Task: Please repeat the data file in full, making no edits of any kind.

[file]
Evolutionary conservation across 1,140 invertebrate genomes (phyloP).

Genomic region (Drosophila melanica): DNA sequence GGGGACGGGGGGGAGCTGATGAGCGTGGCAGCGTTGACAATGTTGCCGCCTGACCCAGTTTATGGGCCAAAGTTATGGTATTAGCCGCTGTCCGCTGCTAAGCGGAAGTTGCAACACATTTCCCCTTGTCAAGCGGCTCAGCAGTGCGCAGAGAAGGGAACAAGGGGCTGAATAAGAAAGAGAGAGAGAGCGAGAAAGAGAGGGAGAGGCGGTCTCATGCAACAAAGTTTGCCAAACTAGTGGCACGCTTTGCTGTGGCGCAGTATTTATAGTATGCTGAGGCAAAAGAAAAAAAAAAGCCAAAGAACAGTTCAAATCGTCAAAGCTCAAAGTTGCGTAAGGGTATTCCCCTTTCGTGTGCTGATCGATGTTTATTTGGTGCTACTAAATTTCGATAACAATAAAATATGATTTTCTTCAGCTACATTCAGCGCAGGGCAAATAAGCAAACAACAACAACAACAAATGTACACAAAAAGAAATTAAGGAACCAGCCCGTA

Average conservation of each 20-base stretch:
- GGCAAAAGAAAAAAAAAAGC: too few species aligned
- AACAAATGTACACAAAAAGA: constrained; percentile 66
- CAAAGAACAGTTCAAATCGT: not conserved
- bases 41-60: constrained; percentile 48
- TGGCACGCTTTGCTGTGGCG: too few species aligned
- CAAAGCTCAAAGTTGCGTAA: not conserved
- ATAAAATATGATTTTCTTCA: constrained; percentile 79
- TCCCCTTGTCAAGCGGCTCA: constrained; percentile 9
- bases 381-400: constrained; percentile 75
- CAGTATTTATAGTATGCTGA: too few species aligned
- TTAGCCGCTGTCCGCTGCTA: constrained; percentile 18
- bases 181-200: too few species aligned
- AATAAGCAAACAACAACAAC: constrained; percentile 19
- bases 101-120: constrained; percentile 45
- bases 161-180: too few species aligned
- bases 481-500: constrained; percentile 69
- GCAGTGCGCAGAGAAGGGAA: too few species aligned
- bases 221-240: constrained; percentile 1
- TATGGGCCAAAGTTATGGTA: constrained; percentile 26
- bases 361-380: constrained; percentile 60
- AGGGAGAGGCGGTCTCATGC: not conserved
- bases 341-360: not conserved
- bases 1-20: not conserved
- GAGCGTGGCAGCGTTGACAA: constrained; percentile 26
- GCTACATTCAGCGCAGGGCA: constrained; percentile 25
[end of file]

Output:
Evolutionary conservation across 1,140 invertebrate genomes (phyloP).

Genomic region (Drosophila melanica): DNA sequence GGGGACGGGGGGGAGCTGATGAGCGTGGCAGCGTTGACAATGTTGCCGCCTGACCCAGTTTATGGGCCAAAGTTATGGTATTAGCCGCTGTCCGCTGCTAAGCGGAAGTTGCAACACATTTCCCCTTGTCAAGCGGCTCAGCAGTGCGCAGAGAAGGGAACAAGGGGCTGAATAAGAAAGAGAGAGAGAGCGAGAAAGAGAGGGAGAGGCGGTCTCATGCAACAAAGTTTGCCAAACTAGTGGCACGCTTTGCTGTGGCGCAGTATTTATAGTATGCTGAGGCAAAAGAAAAAAAAAAGCCAAAGAACAGTTCAAATCGTCAAAGCTCAAAGTTGCGTAAGGGTATTCCCCTTTCGTGTGCTGATCGATGTTTATTTGGTGCTACTAAATTTCGATAACAATAAAATATGATTTTCTTCAGCTACATTCAGCGCAGGGCAAATAAGCAAACAACAACAACAACAAATGTACACAAAAAGAAATTAAGGAACCAGCCCGTA

Average conservation of each 20-base stretch:
- GGCAAAAGAAAAAAAAAAGC: too few species aligned
- AACAAATGTACACAAAAAGA: constrained; percentile 66
- CAAAGAACAGTTCAAATCGT: not conserved
- bases 41-60: constrained; percentile 48
- TGGCACGCTTTGCTGTGGCG: too few species aligned
- CAAAGCTCAAAGTTGCGTAA: not conserved
- ATAAAATATGATTTTCTTCA: constrained; percentile 79
- TCCCCTTGTCAAGCGGCTCA: constrained; percentile 9
- bases 381-400: constrained; percentile 75
- CAGTATTTATAGTATGCTGA: too few species aligned
- TTAGCCGCTGTCCGCTGCTA: constrained; percentile 18
- bases 181-200: too few species aligned
- AATAAGCAAACAACAACAAC: constrained; percentile 19
- bases 101-120: constrained; percentile 45
- bases 161-180: too few species aligned
- bases 481-500: constrained; percentile 69
- GCAGTGCGCAGAGAAGGGAA: too few species aligned
- bases 221-240: constrained; percentile 1
- TATGGGCCAAAGTTATGGTA: constrained; percentile 26
- bases 361-380: constrained; percentile 60
- AGGGAGAGGCGGTCTCATGC: not conserved
- bases 341-360: not conserved
- bases 1-20: not conserved
- GAGCGTGGCAGCGTTGACAA: constrained; percentile 26
- GCTACATTCAGCGCAGGGCA: constrained; percentile 25